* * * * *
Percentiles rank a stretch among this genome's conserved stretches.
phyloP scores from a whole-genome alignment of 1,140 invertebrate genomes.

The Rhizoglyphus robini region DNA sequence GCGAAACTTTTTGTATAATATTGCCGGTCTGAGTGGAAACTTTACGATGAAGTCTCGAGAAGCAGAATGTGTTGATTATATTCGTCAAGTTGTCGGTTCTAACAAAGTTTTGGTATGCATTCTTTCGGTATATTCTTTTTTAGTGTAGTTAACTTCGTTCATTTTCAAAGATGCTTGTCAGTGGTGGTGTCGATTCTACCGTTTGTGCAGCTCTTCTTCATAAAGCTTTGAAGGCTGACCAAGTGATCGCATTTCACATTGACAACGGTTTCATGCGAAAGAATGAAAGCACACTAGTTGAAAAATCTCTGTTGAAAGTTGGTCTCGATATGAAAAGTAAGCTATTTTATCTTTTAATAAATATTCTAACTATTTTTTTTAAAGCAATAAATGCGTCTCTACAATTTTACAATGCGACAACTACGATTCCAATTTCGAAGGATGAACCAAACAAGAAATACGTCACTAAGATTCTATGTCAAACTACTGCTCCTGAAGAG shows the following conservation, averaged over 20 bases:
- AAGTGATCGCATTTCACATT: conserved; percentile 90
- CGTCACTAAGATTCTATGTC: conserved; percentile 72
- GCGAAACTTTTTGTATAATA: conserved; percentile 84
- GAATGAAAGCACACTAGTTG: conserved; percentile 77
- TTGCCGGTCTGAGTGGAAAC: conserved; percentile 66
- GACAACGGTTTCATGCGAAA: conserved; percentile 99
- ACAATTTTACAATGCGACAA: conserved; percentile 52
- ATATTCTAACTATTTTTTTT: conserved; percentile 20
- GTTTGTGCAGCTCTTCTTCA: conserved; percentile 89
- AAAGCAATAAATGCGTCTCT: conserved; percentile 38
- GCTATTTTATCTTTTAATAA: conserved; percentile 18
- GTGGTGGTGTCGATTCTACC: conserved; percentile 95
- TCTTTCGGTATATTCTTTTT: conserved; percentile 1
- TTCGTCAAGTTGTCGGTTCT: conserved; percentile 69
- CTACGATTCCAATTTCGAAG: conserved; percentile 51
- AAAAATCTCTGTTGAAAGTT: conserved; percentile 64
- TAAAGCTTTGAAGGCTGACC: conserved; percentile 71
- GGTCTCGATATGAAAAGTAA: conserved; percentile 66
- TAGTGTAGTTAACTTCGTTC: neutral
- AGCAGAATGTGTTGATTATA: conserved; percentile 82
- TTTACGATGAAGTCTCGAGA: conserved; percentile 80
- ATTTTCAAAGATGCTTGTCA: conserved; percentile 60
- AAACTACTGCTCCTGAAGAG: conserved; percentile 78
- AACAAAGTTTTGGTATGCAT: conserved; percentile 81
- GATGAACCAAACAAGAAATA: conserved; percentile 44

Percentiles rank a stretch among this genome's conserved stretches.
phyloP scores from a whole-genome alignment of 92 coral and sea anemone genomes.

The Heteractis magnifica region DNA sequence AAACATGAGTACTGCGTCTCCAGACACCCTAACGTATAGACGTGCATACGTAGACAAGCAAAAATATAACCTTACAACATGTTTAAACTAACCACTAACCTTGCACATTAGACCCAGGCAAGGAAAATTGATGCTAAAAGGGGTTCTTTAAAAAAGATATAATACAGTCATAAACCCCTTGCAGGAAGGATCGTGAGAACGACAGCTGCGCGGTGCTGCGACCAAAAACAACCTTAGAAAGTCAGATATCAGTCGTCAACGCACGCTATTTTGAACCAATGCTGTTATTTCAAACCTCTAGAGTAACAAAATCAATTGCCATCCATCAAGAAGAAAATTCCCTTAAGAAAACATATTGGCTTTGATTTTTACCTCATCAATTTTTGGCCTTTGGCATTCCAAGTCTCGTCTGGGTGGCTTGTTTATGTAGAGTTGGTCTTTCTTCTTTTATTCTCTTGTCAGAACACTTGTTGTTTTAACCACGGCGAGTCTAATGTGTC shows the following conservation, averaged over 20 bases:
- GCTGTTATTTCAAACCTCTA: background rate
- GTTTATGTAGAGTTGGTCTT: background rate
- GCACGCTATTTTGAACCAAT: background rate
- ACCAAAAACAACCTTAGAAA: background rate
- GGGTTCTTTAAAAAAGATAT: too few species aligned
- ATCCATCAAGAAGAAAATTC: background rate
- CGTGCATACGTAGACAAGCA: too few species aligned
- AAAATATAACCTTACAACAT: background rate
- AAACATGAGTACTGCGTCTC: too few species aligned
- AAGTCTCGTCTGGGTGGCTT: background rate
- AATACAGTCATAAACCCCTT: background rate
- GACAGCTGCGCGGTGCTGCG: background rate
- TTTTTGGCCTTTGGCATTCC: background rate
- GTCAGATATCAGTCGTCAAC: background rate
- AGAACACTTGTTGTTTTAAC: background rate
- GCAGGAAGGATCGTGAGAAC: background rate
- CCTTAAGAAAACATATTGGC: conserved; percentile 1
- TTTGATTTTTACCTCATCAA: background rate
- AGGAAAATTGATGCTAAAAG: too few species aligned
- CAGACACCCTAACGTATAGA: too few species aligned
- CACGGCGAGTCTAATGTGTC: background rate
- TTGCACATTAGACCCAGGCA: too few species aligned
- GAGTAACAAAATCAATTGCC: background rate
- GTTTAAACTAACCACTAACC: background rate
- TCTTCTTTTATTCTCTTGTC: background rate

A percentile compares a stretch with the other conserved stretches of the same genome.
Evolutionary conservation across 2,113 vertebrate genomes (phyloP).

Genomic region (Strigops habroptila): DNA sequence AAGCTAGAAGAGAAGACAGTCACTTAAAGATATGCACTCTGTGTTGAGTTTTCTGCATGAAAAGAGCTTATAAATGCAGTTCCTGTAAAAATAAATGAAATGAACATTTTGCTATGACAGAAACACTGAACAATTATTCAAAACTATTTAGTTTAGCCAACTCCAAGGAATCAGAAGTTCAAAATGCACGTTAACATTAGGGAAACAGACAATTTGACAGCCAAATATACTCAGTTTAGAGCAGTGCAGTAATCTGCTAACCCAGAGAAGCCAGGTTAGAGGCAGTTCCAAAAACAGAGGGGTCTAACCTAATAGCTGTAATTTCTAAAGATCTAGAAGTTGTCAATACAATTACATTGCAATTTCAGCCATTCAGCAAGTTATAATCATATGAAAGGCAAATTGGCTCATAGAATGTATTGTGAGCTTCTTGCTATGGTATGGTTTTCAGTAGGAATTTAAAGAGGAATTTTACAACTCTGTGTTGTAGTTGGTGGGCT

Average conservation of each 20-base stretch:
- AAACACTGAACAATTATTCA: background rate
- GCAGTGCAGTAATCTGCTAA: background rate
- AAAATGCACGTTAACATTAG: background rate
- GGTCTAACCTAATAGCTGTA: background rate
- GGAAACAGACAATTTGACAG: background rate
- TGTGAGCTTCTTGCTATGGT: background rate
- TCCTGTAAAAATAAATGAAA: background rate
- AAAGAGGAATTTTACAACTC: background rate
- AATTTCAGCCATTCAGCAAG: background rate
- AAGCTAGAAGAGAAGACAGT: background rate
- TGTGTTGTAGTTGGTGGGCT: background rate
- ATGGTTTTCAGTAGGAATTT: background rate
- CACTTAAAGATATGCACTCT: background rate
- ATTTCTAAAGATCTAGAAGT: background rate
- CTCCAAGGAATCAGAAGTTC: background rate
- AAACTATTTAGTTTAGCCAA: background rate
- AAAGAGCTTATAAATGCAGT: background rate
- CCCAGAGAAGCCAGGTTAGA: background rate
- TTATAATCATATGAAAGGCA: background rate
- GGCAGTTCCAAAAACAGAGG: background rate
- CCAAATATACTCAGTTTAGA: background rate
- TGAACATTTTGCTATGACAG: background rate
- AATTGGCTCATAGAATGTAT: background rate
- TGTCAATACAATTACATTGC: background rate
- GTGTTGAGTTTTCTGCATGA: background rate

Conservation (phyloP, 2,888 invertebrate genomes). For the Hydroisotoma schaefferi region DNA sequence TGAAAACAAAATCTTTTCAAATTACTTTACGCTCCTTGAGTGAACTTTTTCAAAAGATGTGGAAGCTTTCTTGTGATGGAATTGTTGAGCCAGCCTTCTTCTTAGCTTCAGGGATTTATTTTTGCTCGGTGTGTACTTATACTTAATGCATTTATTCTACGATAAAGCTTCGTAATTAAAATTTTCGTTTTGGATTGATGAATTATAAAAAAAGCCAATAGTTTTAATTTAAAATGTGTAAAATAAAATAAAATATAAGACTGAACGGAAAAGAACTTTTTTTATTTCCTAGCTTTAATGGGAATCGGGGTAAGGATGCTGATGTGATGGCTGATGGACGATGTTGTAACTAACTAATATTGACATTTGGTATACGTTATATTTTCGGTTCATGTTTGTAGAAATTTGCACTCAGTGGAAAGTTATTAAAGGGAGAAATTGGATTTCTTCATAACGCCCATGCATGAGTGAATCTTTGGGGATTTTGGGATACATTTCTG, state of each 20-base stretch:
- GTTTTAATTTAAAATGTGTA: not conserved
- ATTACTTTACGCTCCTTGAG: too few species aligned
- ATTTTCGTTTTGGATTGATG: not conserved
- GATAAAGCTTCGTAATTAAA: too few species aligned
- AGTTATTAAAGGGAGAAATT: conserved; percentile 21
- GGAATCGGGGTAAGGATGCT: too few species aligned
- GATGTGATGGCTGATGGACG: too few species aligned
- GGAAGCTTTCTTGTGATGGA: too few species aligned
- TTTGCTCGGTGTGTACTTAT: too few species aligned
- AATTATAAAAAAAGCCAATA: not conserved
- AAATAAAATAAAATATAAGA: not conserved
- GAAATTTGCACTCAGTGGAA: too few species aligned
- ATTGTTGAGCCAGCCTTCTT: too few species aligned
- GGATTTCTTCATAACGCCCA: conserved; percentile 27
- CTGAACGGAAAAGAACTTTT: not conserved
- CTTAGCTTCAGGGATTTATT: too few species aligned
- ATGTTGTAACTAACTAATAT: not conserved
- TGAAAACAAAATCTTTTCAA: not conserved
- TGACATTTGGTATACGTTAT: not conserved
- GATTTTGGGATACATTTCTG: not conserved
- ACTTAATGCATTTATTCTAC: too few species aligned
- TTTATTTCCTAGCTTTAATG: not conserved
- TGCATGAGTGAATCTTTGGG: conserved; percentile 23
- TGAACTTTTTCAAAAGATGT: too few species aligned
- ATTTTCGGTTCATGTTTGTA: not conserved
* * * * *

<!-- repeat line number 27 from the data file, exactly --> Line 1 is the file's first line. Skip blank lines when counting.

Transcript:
- AACAAAGTTTTGGTATGCAT: conserved; percentile 81